1973½ Porsche 911 T 2.4 Targa
Estimate: $100,000 - $120,000 USD | Offered Without Reserve
Porsche enthusiasts appreciate diving deep in the details to find a desirable combination of specifications. With U.S. regulations in 1974 necessitating an addition of front and rear impact bumpers, 911 sports cars produced prior to that date are sought-after by collectors and known colloquially as “long-hood” models. Even more specifically regarding particularly desirable production dates, certain mid-year models from 1973 were made even more potent with the addition of a Bosch K-Jetronic fuel injection system. Pairing perfectly with its 2.4-liter flat-six powerplant, the fuel-injection system helps modernize the feeling of driving this 911 T, especially when operated by its 5-speed “915” manual gearbox. With only 28,189 miles showing at the time of cataloguing, as well as an accompanying full tool roll with jack, warranty book, an extensive binder showing maintenance dating back to the 1970s, this Aubergine Targa presents an intriguing option for the discerning Porsche collector with specific tastes.
1981 Porsche 924 Carrera GTS Club Sport
Estimate: $350,000 - $450,000 USD
One look at the multiple air vents and serious hood scoop and Porsche aficionados will know instantly this is no ordinary 924. As was Porsche custom, in order to build interest in the 924 Turbo production model, as well as homologating them for Group 4 racing efforts, the Stuttgart brand wanted to use their new front-engine sports car for motorsport. This spawned first the 210-horsepower 924 Carrera GT derivative, then the Carrera GTS. But there existed an ultimate roadgoing variant, even more powerful and special than those already uncommon homologation editions: The 924 Carrera GTS Club Sport. Made in a batch of merely 15 total, the Club Sport’s powerplant was bored out to 2,093 cubic centimeters, and was fitted to an enlarged air-to-air intercooler, increasing the total horsepower output to a stout 275, making it reportedly the most powerful Porsche of its time. Handmade in Weissach, this example has had three prior owners, all of whom were dedicated to carefully garaging and maintaining this truly rare Porsche. At the time of cataloguing, it has amassed a mere 63 kilometers. Worthy of close consideration for enthusiasts and collectors alike.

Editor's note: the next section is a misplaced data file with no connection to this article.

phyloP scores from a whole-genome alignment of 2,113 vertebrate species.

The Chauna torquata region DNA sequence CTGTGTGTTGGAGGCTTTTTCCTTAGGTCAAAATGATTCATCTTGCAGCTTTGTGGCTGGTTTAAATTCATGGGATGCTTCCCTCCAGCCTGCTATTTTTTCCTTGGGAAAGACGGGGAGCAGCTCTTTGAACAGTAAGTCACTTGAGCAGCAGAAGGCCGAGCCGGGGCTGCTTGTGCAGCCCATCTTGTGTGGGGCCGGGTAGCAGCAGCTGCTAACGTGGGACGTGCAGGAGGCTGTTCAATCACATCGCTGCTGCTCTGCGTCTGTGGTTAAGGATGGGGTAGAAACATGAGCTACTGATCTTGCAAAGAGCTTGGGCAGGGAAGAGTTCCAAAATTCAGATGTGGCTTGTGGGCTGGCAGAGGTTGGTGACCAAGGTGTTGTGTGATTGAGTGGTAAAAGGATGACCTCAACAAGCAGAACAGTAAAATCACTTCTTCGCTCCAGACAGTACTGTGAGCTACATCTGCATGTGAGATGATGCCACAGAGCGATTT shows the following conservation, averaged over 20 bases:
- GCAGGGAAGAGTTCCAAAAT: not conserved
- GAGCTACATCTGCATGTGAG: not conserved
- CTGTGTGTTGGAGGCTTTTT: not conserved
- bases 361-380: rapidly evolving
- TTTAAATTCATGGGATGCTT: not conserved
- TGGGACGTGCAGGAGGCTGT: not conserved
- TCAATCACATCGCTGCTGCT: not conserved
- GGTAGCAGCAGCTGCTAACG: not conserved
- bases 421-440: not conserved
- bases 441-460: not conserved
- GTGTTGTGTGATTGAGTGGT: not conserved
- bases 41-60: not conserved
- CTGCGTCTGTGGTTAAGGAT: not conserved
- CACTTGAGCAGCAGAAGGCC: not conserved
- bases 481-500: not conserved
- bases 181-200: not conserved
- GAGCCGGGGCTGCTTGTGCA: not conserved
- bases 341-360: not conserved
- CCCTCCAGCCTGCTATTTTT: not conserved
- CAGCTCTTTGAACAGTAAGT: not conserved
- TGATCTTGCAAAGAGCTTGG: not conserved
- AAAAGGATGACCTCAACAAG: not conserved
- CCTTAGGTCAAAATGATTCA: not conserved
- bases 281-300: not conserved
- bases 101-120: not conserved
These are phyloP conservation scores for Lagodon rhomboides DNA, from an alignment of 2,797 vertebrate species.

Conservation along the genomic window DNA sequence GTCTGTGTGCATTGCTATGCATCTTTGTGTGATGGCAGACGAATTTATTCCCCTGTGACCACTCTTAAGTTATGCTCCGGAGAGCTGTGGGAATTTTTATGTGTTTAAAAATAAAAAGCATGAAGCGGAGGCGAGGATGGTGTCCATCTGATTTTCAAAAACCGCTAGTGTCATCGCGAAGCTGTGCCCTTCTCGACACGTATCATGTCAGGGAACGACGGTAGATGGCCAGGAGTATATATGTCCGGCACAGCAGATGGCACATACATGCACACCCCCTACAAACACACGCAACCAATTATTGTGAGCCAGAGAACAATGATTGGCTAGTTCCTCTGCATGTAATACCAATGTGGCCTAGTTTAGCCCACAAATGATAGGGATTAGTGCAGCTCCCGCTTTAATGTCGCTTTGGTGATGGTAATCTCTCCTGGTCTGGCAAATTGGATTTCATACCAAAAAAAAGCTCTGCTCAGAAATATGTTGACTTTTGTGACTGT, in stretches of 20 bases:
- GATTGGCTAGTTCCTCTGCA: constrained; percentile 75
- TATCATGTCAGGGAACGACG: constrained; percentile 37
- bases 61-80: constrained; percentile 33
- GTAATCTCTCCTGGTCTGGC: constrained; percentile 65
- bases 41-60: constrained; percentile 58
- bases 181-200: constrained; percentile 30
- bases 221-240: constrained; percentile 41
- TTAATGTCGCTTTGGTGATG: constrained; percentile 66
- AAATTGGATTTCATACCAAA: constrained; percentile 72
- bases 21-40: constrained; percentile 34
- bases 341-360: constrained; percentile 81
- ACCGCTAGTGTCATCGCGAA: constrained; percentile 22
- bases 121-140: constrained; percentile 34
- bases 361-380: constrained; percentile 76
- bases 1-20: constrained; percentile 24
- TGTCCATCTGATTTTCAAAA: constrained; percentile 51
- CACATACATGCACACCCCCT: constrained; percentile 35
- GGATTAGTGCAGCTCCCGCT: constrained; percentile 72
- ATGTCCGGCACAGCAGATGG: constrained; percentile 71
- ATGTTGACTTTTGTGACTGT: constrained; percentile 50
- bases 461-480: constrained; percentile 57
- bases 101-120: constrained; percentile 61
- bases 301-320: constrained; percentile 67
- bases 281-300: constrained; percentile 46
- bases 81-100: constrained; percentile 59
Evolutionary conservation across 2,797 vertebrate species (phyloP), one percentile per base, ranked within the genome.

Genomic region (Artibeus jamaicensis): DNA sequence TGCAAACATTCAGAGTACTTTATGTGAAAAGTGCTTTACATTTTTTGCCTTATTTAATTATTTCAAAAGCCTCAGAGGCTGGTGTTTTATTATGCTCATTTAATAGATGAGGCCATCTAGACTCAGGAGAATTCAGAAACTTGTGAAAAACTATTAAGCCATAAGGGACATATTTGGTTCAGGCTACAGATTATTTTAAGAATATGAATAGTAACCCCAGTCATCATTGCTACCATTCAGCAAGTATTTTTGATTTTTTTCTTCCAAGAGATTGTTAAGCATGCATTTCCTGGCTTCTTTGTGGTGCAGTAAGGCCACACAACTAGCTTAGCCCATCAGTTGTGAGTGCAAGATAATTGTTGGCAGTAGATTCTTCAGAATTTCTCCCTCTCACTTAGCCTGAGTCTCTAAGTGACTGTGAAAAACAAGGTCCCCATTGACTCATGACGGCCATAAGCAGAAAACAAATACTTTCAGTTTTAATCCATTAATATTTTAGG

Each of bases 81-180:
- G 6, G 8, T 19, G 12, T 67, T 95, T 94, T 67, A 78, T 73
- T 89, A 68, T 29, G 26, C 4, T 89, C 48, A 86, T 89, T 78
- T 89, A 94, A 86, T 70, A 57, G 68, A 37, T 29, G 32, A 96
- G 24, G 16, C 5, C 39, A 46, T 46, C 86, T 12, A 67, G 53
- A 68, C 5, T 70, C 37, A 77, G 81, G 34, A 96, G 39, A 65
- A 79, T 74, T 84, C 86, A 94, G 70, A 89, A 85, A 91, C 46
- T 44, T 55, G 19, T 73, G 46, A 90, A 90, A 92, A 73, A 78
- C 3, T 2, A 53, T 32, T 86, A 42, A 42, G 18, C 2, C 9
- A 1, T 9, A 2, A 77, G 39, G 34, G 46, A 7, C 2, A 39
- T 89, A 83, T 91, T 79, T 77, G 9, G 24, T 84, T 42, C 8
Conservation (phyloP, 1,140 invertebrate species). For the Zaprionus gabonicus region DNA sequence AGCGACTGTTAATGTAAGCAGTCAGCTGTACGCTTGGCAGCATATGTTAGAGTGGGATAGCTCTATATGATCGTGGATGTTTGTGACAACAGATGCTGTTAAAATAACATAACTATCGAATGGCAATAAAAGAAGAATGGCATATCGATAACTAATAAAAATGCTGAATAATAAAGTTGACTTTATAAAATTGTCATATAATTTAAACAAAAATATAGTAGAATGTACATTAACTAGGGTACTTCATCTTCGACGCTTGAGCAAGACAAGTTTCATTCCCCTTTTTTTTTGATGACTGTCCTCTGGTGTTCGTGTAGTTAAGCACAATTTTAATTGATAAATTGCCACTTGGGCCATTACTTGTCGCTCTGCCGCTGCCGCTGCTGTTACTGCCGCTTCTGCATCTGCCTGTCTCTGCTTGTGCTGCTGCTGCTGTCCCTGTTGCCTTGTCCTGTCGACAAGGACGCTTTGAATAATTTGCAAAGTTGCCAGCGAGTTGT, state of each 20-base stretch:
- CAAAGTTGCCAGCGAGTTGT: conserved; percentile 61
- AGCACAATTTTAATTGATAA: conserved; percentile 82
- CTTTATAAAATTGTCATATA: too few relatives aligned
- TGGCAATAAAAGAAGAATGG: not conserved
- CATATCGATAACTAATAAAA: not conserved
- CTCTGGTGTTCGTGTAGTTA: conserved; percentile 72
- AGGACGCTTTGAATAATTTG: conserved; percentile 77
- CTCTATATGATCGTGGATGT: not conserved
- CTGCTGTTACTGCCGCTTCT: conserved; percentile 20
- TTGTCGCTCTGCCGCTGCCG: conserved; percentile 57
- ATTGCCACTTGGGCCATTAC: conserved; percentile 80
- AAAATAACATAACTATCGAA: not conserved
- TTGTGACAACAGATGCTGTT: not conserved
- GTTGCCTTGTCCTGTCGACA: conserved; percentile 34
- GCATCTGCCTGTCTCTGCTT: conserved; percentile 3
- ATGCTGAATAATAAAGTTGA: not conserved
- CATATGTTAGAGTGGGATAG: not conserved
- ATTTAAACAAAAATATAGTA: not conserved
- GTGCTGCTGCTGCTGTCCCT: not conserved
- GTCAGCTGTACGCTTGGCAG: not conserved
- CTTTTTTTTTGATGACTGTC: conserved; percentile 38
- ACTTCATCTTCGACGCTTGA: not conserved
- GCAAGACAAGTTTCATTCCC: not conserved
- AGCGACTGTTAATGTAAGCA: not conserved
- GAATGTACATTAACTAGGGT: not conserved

1983 GRID-Porsche S2 Group C Prototype
Estimate: $150,000 - $225,000 USD
Moving from a well-preserved homologation special to a true Group C veteran, this GRID-Porsche S2 is one of a mere two cars produced by the UK-based racing outfit. Started by Giuseppe Rise and Ian Dawson (whose initials make up “GRID”), this prototype example packed a serious amount of motorsport innovation into one endurance racer. Beginning with its Porsche 935-derived motor, fed by Garrett GT28R turbochargers with custom impellers, mated to a Hewland five-speed manual transaxle with a limited-slip rear differential, this early-1980s project intended to take one of Stuttgart’s most iconic racers to the next level. With a body made of lightweight glass-reinforced plastic and an underlying chassis which incorporated lightweight honeycomb aluminum panels making up a central monocoque, the GRID-Porsche S2 certainly looked the part. Though its in-period performance at races as prestigious as the 24 Hours of Le Mans and 1000km Brands Hatch was hampered by fuel feed issues, recent owners have addressed this with the goal of competing in today’s vintage endurance racing circuit. Today, the thorough regiment of mechanical refreshing has encompassed the fitting of six total fuel pumps (among almost too many other upgrades to detail here) making this prototype an intriguing prospect for Porschphiles.